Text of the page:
Mírame: Global Institute Joins Puerto Rican Doctor and Rapper to Provide Medical Support

Dr. Samantha Gonzalez speaks with a patient in Puerto Rico
Article Details
  • Dr. Samantha Gonzalez and members of the Global Institute are providing medical outreach to rural areas of Puerto Rico.
  • She’s working with Dr. PJ Vazquez Bragan, medical director for the Puerto Rican section of Direct Relief and a popular rapper and health advocate.
  • The team develops health care plans for people in need who live in remote areas and don’t have access to consistent medical care.

Inside her home on the Puerto Rican island of Culebra, a patient in her 60s told a visiting doctor she had a bad fall several weeks ago. She had leg pain and needs an X-ray, but there’s no hospital on her island.

Getting an X-ray would involve rising before dawn to take a ferry to the main island and waiting in a long queue for medical care. Her biggest worry wasn’t the tiring journey but finding a substitute caregiver to look after her middle-aged son who has paraplegia.

The doctor, Samantha Gonzalez, M.D., assistant professor of medicine at the University of Miami Miller School of Medicine, listened to the mother while a fellow physician talks to the son about concerns with his wheelchair. Dr. Gonzalez conducted this house call as part of a new initiative for the Miller School’s Global Institute for Community Health and Development.

Focus on Rural Areas

The Global Institute team, with support from the AshBritt Foundation, is focusing on helping rural, isolated areas in Puerto Rico, like Culebra, that are particularly vulnerable to hurricanes, earthquakes and climate-related stressors.  

“These natural disasters get them all the time, and they can really set communities back in terms of their overall health and development,” Dr. Gonzalez said.

As long as we can keep getting organizations together—like University of Miami and Direct Relief—I think we can make a big difference.
— PJ Vazquez Bragan, also known as PJ Sin Suela

Dr. Gonzalez, who also serves as assistant professor of internal medicine and pediatrics and a senior advisor on child health for the Global Institute, first visited the island of Culebra more than a decade ago when she was a medical student at the Ponce Health Sciences University in Puerto Rico. She rode the hour-long ferry over to explore Culebra’s famous Flamenco Beach, known for its untouched beauty.

The remote location makes the island a treasured vacation destination. But when Dr. Gonzalez returned in March 2024 with the Global Institute, she saw how Culebra’s status as “an island of an island” can make daily life challenging for residents, including the aging mother and son.

On her visit to their home, Dr. Gonzalez was joined by Elizabeth Greig, M.D., co-director of the Global Institute and assistant professor of medicine at the Miller School, and PJ Vazquez Bragan, M.D., medical director for the Puerto Rican section of Direct Relief, a nonprofit that delivers humanitarian medical aid worldwide. Dr. Gonzalez has been a friend of Dr. Vazquez’s family since medical school and they both share a passion for community health.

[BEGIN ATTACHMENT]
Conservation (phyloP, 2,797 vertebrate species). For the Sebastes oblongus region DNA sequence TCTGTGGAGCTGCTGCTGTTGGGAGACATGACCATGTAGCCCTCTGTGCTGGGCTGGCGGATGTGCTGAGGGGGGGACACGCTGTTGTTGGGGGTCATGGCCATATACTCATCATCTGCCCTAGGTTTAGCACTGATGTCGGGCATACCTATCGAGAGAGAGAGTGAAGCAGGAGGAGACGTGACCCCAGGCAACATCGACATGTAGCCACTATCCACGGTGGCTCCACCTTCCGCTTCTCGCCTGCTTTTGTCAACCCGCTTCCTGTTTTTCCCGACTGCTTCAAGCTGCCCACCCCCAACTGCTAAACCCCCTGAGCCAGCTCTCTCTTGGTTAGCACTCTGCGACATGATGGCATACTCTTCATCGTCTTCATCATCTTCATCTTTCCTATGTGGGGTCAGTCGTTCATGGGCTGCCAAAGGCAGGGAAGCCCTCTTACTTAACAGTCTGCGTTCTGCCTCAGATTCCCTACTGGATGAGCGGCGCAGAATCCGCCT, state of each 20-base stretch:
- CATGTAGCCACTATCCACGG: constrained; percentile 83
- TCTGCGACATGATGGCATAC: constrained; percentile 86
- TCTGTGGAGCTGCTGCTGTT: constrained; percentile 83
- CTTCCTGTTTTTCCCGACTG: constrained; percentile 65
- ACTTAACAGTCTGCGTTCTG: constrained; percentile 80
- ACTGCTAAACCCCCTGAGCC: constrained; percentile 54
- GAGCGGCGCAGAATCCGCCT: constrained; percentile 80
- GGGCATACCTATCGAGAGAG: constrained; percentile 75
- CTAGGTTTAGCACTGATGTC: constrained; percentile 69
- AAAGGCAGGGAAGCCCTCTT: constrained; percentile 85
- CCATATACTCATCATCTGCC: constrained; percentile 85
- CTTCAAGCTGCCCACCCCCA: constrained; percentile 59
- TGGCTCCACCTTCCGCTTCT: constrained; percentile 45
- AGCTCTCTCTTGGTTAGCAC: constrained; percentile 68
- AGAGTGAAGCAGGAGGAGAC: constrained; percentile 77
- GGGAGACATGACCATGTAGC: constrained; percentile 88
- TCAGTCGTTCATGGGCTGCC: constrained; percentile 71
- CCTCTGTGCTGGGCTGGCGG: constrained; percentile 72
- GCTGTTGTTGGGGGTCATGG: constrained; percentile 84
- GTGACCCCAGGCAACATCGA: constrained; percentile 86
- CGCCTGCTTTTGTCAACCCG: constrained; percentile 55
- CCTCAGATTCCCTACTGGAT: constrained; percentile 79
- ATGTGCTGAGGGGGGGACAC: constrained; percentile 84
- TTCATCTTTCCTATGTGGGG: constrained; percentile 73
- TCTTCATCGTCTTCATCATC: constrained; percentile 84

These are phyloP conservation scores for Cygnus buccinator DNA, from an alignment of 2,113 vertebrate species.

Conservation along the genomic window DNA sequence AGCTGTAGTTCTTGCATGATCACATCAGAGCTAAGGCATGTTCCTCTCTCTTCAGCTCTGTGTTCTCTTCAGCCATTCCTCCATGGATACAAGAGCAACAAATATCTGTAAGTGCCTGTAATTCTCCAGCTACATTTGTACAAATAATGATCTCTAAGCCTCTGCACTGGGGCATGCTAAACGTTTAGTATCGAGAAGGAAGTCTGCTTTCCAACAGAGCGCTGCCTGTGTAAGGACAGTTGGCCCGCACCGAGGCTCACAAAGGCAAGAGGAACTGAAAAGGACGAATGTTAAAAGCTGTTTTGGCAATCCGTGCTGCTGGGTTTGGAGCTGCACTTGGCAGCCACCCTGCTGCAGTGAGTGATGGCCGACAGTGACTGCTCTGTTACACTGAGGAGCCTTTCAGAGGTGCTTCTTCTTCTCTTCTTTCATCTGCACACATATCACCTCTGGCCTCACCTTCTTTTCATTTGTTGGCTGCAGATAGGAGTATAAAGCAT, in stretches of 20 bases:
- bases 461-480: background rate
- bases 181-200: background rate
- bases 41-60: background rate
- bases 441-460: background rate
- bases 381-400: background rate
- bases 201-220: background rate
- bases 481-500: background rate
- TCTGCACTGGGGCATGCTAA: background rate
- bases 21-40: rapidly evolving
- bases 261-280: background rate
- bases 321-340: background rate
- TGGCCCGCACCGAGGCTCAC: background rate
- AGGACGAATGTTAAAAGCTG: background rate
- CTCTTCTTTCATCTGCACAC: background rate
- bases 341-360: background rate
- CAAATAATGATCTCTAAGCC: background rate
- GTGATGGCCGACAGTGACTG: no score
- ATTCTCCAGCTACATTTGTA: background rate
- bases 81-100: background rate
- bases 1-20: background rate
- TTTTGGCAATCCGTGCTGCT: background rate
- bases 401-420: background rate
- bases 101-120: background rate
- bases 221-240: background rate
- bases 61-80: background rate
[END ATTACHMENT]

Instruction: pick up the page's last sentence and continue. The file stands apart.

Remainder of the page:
The Importance of Community

Dr. Vazquez is popular for his medical outreach as well as his music artistry under the stage name PJ Sin Suela.

“He is so loved by the community in Puerto Rico not just because of his music, which speaks to the impact of community and advocates for social justice, but also because of his commitment to the people of Puerto Rico when they need it most,” Dr. Gonzalez said.

Dr. Samantha Gonzalez and Dr. Elizabeth Greig in rural Puerto Rico, speaking with a man wtih a red backpack
The Global Institute’s Dr. Samantha Gonzalez (center) and Dr. Elizabeth Greig with Dr. PJ Vazquez Bragan in Puerto Rico.

Dr. Vazquez, who has been profiled in Rolling Stone magazine, said patient stories often inspire his lyrics. “I have a song called Mírame, which means ‘look at me,’” Dr. Vazquez explained. “It talks about the importance of community.”

Community aid was essential for the mother and son patients. Dr. Vazquez learned that the son became paraplegic after a gunshot wound. He’s dependent on his mother for basic needs. Neighbors help them out by sharing meals. Last year the community helped them install a generator to keep their power on during storms—and even on sunny days when the island’s feeble electrical grid cuts out unexpectedly.

Before leaving the home, Dr. Vazquez, Dr. Gonzalez and Dr. Greig drew up an action plan to get a new wheelchair for the son and hire a caregiver so his mother can travel to the main island for her own health needs.

Dr. Gonzalez said the Global Institute plans to continue collaborating with Direct Relief, local academic institutions and other partners to further address health needs on the island. During their March trip, they also met with medical school leadership from Universidad Central del Caribe to begin the process of creating a needs assessment for Puerto Rico as a whole. The Institute has broader plans to offer disaster response training for local providers and further engage local leadership.

“The goal is for us to better understand these smaller communities and their needs and then support training for people who are local to promote their resilience in the setting of disasters,” Dr. Gonzalez said. 

Dr. Vazquez is looking forward to continuing to team up.

“As long as we can keep getting organizations together—like University of Miami and Direct Relief—I think we can make a big difference,” he said.

Tags: disaster response, Dr. Elizabeth Greig, Dr. Samantha Gonzalez, Global Institute for Community Health and Development